Thakhani Tshivhase knows first hand the experience of many South African businesses in ensuring that they comply with the requirements of the B-BBEE codes, particularly the enterprise and supplier development requirement which has the highest beneficial category in the revised BB-BEE Codes of Good Practice scorecard.
Tshivhase is currently the head of business optimisation at Lean Enterprise Acceleration Programme ( LEAP). The Johannesburg-based organisation provides enterprise supplier development (ESD) services and assists big corporates with their supply-chain management models as well as providing BBBEE advisory services.
Leap is tasked with helping big business to actively incorporate SMEs into their supply chain in order to receive these points and facilitates access to the right SMEs. This requires considerable engagement and buy-in from big business.
Tshivhase talks to SME South Africa about helping business to deal with the implications these codes will have on their existing business structures and more importantly, their bottom lines and the 5 do’s and don’ts every business should know when implementing an ESD programme.
The five stages to acceptance
When we tell our clients about the changes that the revised codes of good practice will present to them and their companies, we get to observe them go through something akin to the classic five stages of grief.
From denial through to anger and then bargaining (which happens to be my favourite stage as we get to watch them come up with various schemes trying to find ways they can avoid doing certain things) followed by depression and then finally acceptance. There are some big changes that need to be grappled with, so we always assure them that this is indeed a natural response.
The real work
Once the dust has settled and the reality of the situation has been accepted, the real work can begin. One of the new aspects of the revised codes is the element Enterprise and Supplier Development. The old codes only required Enterprise Development which is represented by any contribution either monetary or non-monetary that would assist or accelerate the development of an SMME. Supplier Development requires working with the suppliers from within one’s own supply chain to assist and accelerate their performance, this is for the benefit of both the contributing entity and the receiving entity.
This would ultimately benefit the beneficiary company as their product/service offering will improve as too will their business processes and delivery. So eventually the economy will have more robust businesses operating in it.
The B-BBEE codes stipulate that 2% of NPAT (net profit after tax) needs to be used to ensure maximum points for ESD are achieved, thus it is important for companies to ensure that they are spending in the right way to ensure not only maximum points but also maximum impact and return on investment.
Here are the Do’s and Don’ts for a successful ESD programme:
Do’s – Here are some of the best practice principles that I would apply for a successful and impactful ESD program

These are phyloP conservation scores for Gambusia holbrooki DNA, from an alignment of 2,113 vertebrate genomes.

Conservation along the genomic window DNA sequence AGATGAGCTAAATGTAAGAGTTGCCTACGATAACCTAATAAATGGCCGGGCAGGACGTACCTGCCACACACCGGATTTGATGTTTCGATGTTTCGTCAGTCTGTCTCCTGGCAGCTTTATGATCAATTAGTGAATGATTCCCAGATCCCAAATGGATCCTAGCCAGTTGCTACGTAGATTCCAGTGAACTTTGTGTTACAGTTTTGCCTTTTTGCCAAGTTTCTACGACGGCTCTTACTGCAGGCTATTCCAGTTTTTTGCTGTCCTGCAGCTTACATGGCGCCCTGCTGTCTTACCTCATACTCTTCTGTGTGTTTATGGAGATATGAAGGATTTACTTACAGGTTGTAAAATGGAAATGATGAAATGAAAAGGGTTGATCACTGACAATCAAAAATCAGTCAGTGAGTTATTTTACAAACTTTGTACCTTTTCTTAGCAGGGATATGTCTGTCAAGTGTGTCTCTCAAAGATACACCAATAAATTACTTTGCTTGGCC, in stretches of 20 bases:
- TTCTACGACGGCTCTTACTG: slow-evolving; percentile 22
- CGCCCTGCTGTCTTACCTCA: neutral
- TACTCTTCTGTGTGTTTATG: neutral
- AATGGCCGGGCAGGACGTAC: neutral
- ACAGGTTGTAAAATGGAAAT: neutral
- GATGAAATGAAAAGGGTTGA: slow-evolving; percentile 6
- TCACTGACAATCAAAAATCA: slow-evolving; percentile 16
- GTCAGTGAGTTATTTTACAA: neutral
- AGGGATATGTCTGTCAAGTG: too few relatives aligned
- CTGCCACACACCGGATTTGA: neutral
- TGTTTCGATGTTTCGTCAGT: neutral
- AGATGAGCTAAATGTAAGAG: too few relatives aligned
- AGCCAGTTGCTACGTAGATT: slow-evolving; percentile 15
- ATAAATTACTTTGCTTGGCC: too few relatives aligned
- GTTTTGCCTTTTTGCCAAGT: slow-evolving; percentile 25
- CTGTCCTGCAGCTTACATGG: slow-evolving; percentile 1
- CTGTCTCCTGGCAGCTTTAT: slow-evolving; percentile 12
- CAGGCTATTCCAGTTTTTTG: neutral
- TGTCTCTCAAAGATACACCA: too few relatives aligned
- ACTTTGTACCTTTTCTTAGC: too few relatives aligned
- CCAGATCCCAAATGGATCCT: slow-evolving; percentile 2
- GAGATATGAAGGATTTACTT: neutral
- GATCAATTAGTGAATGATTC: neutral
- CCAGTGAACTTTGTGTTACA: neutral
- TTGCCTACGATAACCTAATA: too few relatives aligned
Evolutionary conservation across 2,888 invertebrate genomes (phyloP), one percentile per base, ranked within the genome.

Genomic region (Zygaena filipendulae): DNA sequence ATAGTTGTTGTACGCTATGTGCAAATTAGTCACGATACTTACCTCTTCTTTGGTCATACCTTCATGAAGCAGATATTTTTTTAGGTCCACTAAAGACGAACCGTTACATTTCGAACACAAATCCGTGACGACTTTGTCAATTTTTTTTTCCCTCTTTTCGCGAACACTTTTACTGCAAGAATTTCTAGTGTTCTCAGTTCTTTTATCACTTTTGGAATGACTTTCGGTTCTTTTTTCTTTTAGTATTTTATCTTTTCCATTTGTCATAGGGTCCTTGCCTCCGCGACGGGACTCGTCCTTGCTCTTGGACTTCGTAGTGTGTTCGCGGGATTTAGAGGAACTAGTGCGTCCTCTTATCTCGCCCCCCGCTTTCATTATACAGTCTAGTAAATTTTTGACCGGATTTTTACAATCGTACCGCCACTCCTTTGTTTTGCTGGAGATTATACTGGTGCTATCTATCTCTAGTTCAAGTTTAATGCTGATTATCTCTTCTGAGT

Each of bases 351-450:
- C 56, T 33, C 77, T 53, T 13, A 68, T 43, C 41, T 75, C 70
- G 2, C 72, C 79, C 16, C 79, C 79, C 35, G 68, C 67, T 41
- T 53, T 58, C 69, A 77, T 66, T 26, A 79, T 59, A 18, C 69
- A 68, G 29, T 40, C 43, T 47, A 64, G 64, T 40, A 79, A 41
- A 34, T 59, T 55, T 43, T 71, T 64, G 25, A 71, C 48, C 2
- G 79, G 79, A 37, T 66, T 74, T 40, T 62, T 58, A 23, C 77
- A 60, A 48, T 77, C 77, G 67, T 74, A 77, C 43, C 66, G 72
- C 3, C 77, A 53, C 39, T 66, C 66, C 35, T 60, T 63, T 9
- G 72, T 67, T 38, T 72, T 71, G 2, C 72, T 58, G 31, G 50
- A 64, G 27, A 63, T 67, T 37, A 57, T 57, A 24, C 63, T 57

1. Ensure that you have chosen the right SMME’s to work with. Analyse your supply chain, work out what makes sense for you to invest in so that your company performs better as a result of the interventions as well.
2. If you are not able to carry out the needed interventions yourself, ensure that you get an implementing partner. It is hard enough to run your own business, make sure that you have the time you need to dedicate to helping someone with theirs and if you can’t rather outsource it.
3. Ensure that you have defined what success looks like and then work backwards. You essentially have to start with the end in mind.
4. Communication is key and you have to do this in order for both entities to achieve success! At every step of the way both parties have to be able to affirm their commitment to the process and vision.
5. The most important thing of all in my view, is to ensure that you give the right support for the entity at the right time. If an entity needs a business process improvement intervention in the first few months, but you decide to give the entity a legal intervention instead, you are likely to create disinterest and panic about how valuable this relationship is going forward. You are also likely to jeoprodise the economic success of the company as well which is counter-productive.
1. Don’t just graduate an Enterprise Development Beneficiary that has nothing to do with your supply chain, just to tick the box. You will need to invent things for them to sell in order to justify earning the graduation points.
2. When deciding on developmental initiatives, don’t just throw money at the company and expect it all to work out. Each year will become incrementally harder and you will have nothing to show for it.
3. Don’t do this without informing the supplier about what you have planned. Yes, you are about to invest in their entity but if you don’t tell them about it, they may actually have other plans in mind.
4. Don’t wait until verification date to get justifiable and verifiable documents signed sealed and ready. This will include contracts that govern your relationship. You have no idea what a headache this can relieve if you just ensure you do this on day one.
5. Do not forget that this is first and foremost a collaboration between you and the supplier. You need each other to summit the peak successfully.